NEW YORK — Everyone expected Clayton Kershaw to pitch a shutout, and he did — a unanimous choice for the National League Cy Young Award.

Corey Kluber edging out Felix Hernandez for the American League pitching prize, that was no sure thing.

Now, the big question: Is Kershaw the Most Valuable Player, too?

“I can’t even really fathom it happening,” Kershaw said on a conference call Wednesday, shortly after winning his third Cy Young in four seasons.

Kershaw led the majors in victories and ERA and threw a no-hitter, going 21-3 with a 1.77 ERA for the NL West champion Los Angeles Dodgers.

The 26-year-old lefty with a wicked curveball will find out Thursday if he’s the first NL pitcher to sweep the MVP and Cy Young honors since Bob Gibson in 1968.

“I think a lot of things probably have to go right,” Kershaw said, adding, “there are so many people out there who don’t think a pitcher should win.”

Pittsburgh center fielder Andrew McCutchen, who won the National League MVP last year, and Miami slugger Giancarlo Stanton are competing against Kershaw for honor.

“Everybody’s going to have an opinion” on the position player-vs.-pitcher debate, Kershaw said.

His thought? “I don’t really have an opinion either way,” he said, diplomatically.

“I think most valuable is such a tough thing to assess,” he said.

Kershaw won the Cy Young for the second year in a row, getting all 30 first-place votes in balloting by members of the Baseball Writers’ Association of America.

Johnny Cueto of Cincinnati was second with 112 points, followed by Adam Wainwright of St. Louis (97) and World Series MVP Madison Bumgarner of San Francisco (28).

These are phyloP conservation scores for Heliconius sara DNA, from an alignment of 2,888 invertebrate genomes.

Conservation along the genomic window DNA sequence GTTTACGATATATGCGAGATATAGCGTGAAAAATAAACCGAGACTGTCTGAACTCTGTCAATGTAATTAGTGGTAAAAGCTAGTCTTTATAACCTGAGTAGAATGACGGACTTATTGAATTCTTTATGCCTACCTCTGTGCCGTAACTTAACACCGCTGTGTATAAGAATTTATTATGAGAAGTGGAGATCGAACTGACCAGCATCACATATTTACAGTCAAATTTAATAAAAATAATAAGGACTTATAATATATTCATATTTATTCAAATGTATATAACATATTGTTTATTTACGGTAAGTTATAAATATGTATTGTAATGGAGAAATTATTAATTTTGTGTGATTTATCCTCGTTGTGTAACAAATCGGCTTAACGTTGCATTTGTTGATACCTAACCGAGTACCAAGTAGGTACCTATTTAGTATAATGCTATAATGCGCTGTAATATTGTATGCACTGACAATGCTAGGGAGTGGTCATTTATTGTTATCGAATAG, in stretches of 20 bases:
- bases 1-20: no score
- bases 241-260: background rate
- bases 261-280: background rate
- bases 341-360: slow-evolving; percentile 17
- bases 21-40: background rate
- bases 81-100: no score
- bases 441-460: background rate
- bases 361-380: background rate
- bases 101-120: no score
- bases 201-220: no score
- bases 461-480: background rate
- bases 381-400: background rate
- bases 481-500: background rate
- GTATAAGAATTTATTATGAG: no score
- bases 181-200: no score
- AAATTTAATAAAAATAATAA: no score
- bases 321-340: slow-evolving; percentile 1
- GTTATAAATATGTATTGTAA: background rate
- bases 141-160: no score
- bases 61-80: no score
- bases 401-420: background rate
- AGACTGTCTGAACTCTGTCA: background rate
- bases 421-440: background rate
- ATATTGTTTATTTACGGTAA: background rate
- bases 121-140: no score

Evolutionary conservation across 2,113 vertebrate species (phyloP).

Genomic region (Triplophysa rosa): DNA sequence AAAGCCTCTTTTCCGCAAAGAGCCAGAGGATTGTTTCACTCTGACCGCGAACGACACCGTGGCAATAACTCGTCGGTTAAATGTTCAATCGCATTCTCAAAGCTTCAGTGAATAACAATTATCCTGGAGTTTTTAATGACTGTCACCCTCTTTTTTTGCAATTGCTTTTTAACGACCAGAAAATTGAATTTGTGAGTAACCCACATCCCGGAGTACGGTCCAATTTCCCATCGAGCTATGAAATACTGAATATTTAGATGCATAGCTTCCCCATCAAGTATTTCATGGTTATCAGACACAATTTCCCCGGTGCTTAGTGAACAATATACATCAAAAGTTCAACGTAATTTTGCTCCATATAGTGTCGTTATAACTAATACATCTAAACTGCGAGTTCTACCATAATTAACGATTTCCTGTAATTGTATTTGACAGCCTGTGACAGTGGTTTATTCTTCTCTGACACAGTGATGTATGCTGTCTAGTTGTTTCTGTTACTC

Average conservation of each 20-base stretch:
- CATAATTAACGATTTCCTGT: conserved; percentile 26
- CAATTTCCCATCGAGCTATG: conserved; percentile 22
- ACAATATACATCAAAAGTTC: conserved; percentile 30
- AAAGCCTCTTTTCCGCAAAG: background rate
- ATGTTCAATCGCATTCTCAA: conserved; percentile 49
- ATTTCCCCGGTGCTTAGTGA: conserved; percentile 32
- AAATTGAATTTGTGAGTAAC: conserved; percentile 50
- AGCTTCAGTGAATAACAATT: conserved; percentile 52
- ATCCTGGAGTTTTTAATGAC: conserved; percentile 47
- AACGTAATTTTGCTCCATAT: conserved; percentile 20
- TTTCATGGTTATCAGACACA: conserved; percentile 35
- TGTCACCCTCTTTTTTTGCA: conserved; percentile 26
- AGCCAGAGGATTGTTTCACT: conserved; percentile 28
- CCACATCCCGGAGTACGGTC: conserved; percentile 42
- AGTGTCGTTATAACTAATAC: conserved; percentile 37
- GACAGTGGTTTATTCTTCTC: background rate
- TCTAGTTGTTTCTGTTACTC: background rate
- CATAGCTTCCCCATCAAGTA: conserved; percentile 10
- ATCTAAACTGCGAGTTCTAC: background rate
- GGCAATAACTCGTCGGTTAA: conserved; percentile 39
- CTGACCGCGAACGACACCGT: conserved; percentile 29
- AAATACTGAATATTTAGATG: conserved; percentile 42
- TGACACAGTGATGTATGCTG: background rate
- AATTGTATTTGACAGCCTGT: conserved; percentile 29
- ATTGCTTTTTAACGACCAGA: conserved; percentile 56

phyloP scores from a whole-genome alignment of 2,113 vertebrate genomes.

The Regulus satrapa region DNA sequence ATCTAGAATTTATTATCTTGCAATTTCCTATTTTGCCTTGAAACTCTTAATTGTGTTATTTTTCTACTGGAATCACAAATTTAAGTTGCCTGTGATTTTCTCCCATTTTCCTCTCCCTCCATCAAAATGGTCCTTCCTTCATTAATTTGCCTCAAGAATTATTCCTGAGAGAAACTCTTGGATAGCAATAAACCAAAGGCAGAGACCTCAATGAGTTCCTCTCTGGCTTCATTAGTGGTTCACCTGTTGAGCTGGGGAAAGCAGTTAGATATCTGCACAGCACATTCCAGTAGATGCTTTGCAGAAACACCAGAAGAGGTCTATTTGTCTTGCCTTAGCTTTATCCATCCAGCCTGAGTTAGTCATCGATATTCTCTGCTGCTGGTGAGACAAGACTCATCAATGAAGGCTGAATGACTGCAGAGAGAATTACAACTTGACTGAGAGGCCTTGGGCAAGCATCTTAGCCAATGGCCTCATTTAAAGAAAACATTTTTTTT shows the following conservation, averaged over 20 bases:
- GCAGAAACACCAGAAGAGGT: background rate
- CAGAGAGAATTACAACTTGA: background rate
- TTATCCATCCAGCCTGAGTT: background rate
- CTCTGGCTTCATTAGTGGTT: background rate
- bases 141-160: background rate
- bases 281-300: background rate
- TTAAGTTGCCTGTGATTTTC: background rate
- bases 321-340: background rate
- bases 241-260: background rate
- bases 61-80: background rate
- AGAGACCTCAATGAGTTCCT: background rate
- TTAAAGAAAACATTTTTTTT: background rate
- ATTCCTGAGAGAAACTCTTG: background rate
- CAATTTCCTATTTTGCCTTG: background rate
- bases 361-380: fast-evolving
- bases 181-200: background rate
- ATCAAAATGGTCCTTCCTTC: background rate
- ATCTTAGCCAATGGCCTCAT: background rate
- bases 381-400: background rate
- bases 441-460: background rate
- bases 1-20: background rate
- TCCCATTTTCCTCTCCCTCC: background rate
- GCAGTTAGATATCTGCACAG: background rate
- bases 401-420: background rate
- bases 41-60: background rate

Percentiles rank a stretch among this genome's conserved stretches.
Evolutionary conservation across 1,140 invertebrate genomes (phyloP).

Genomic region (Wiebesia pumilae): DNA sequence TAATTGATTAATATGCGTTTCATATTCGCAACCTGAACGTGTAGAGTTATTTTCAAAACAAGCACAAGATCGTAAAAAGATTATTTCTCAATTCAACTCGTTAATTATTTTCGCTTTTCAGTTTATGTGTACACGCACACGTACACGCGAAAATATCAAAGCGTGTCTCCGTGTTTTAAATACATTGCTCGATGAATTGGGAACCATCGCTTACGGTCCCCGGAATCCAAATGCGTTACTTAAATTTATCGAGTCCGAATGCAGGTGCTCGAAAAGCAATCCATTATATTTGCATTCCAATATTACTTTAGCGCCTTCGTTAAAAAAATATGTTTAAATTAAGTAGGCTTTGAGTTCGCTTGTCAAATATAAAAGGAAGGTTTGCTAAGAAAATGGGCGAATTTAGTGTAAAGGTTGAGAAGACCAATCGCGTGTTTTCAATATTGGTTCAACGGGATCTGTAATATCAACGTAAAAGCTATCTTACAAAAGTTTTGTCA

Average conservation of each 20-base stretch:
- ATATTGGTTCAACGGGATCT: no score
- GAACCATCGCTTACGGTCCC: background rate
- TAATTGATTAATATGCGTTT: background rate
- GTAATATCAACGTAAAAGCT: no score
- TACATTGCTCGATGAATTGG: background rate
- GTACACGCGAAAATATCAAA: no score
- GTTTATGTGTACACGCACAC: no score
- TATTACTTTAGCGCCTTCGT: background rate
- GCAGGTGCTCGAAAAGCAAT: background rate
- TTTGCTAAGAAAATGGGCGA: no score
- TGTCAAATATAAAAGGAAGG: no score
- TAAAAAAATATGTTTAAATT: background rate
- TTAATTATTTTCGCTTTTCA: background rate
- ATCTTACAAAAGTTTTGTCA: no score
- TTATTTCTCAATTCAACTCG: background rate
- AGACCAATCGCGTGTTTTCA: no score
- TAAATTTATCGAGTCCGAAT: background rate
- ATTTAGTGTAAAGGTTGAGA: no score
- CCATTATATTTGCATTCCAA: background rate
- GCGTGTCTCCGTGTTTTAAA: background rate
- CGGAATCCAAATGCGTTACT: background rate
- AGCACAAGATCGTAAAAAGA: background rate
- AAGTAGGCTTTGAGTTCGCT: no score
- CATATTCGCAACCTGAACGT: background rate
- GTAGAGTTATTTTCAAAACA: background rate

Voting was completed before the postseason began. Kershaw went 0-2 with a 7.82 ERA in a Division Series loss to St. Louis, leaving him at 1-5 with a 5.12 ERA in his playoff career.

“For me, personally, the season didn’t end the way I wanted to,” Kershaw said.

Official: Taveras was drunk

SANTO DOMINGO, Dominican Republic — Dominican officials say St. Louis Cardinals rookie outfielder Oscar Taveras was drunk at the time of his fatal car crash last month.

Tessie Sanchez, a spokeswoman for the attorney general’s office in the Dominican Republic, told The Associated Press on Wednesday that toxicology reports showed Taveras had a blood-alcohol level five times the legal limit when he lost control of his car Oct. 26 on a highway in Puerto Plata.

She says the 22-year-old Taveras was “legally intoxicated when he crashed.”

Taveras was among the majors’ top prospects. He hit .239 with three homers and 22 RBIs in 80 games this year.

Taveras’ 18-year-old girlfriend was in the car and also died.

Baseball to speed up?

PHOENIX — Major League Baseball might look at tweaking its replay challenge system to prevent managers from lingering on the field before determining if they want a play reviewed.

The replay system was changed last season, allowing teams one challenge per game, and another if that one was successful.

All sides seemed pleased overall with the system. But there was concern that managers were spending too much time on the field, stalling while awaiting word from the dugout on whether to challenge or not.